It was only Wednesday when Bush announced the nomination of his longtime friend and former campaign chairman to head the Commerce Department, which runs the Bureau of the Census.
"I call upon the Senate to postpone Mr. Evans' confirmation until he lets the American people know what his and the new administration's plans will be" on sampling, said Rep. Carolyn Maloney, D-N.Y., ranking member of the House Government Reform Committee's census panel.
The first numbers from Census 2000 come out next week - raw state population totals that the Supreme Court said must be used to reapportion the 435 House seats among the states.
The Census Bureau is scheduled tentatively to produce a second count in March based on sampling, which proponents - and most statistics experts - say offers more accurate population counts.
Children, the poor, inner-city residents and minorities - groups from which voters traditionally favor Democrats - are most often undercounted in the census, experts say.
Mr. Bush has said the actual "head count" is the most accurate way to conduct the census, but neither he nor Evans has disclosed if the Bush administration will block sampling.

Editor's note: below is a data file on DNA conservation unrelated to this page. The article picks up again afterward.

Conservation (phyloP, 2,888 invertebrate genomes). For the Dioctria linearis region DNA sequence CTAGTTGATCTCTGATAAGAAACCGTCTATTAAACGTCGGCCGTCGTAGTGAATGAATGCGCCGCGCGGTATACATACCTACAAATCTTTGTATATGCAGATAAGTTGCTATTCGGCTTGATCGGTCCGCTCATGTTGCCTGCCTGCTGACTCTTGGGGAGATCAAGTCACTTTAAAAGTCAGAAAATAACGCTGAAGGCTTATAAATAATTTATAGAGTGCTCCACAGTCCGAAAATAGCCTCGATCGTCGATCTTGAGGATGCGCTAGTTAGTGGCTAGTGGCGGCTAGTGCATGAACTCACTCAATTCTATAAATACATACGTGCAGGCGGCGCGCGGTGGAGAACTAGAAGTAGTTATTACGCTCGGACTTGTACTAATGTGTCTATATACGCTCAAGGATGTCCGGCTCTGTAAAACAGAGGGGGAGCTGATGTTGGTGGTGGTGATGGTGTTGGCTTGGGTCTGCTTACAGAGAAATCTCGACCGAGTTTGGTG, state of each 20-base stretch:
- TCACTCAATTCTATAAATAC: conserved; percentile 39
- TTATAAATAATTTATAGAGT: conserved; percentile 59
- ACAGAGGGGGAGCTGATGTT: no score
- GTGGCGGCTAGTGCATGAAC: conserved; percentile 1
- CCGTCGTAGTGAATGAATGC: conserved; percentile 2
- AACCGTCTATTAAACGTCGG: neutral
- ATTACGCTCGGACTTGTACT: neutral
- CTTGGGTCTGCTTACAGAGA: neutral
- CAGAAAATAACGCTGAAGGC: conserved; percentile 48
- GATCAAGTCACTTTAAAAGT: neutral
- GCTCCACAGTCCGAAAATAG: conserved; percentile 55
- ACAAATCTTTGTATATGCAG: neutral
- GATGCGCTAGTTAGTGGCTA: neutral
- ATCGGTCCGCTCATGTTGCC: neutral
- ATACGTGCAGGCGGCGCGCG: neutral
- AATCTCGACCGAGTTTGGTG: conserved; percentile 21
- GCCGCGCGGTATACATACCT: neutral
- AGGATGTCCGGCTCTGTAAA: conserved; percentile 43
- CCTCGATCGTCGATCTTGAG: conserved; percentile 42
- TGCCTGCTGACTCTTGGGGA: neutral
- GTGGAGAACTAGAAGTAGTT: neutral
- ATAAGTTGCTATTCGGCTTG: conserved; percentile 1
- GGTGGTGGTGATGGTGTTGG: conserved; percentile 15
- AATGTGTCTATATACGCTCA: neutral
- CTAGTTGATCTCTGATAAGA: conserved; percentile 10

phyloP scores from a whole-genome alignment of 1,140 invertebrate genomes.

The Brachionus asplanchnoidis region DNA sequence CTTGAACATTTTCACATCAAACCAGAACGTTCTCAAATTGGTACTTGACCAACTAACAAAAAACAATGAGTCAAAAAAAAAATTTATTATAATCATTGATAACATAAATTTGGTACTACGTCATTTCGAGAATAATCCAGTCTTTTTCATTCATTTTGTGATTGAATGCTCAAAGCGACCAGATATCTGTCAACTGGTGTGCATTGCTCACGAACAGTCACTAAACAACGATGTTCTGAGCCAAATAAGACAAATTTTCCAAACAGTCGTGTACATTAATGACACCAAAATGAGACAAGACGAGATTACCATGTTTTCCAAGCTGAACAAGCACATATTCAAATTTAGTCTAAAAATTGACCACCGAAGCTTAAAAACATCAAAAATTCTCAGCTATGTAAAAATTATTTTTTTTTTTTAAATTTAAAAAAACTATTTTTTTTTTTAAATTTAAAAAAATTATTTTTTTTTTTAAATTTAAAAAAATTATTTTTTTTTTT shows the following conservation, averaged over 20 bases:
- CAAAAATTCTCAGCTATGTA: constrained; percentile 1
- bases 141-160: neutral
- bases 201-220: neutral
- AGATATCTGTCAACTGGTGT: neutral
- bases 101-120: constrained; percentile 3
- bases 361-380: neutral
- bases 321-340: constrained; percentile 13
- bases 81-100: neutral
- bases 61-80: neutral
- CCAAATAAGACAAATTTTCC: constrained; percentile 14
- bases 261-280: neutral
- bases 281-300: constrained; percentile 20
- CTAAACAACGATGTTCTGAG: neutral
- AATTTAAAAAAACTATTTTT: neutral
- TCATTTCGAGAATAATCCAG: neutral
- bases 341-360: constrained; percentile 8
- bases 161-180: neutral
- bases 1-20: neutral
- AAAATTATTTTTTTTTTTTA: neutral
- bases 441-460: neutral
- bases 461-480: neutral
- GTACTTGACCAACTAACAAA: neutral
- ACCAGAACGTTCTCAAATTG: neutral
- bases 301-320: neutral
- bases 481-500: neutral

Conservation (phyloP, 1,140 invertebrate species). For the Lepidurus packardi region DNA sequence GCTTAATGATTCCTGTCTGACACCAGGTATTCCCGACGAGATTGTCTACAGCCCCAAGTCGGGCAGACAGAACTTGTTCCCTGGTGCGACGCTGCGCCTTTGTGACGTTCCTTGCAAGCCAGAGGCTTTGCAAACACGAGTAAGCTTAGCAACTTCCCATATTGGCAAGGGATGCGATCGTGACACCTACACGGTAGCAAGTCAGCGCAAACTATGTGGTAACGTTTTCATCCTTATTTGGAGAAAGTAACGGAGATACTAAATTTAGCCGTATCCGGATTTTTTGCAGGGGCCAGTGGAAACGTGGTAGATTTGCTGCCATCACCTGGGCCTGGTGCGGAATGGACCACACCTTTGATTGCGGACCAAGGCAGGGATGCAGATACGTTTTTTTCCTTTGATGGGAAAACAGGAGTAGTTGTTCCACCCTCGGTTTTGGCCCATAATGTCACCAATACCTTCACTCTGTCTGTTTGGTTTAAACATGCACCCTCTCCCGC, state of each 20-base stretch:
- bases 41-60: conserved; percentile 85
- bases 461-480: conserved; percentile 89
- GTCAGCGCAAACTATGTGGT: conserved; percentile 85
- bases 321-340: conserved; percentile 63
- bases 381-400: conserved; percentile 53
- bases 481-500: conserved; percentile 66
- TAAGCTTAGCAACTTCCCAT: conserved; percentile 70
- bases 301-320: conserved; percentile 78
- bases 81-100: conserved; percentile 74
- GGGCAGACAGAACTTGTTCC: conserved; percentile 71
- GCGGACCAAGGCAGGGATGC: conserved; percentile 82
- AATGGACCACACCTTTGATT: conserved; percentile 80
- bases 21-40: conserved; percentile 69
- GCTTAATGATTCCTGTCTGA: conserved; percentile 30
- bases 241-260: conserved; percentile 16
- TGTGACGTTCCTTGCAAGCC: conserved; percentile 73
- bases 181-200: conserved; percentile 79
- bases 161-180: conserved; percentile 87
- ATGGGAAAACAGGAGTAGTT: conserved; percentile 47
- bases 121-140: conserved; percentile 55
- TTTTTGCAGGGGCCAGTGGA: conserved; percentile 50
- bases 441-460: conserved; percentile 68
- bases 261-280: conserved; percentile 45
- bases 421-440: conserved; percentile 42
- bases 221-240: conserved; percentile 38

The issue is of particular importance to members of the House of Representatives, since their districts can literally disappear overnight, depending on how the decennial head count shifts the congressional landscape. New York state, for example, is expected to lose congressional districts - and by extension votes in the Electoral College - when the new data comes out; other states such as California are expected to gain seats.
The same Supreme Court ruling left it to states to decide which set of data to use when political redistricting begins next year. Many civil rights groups contend that not using sampling leaves minorities and the poor underrepresented in the redistricting process.
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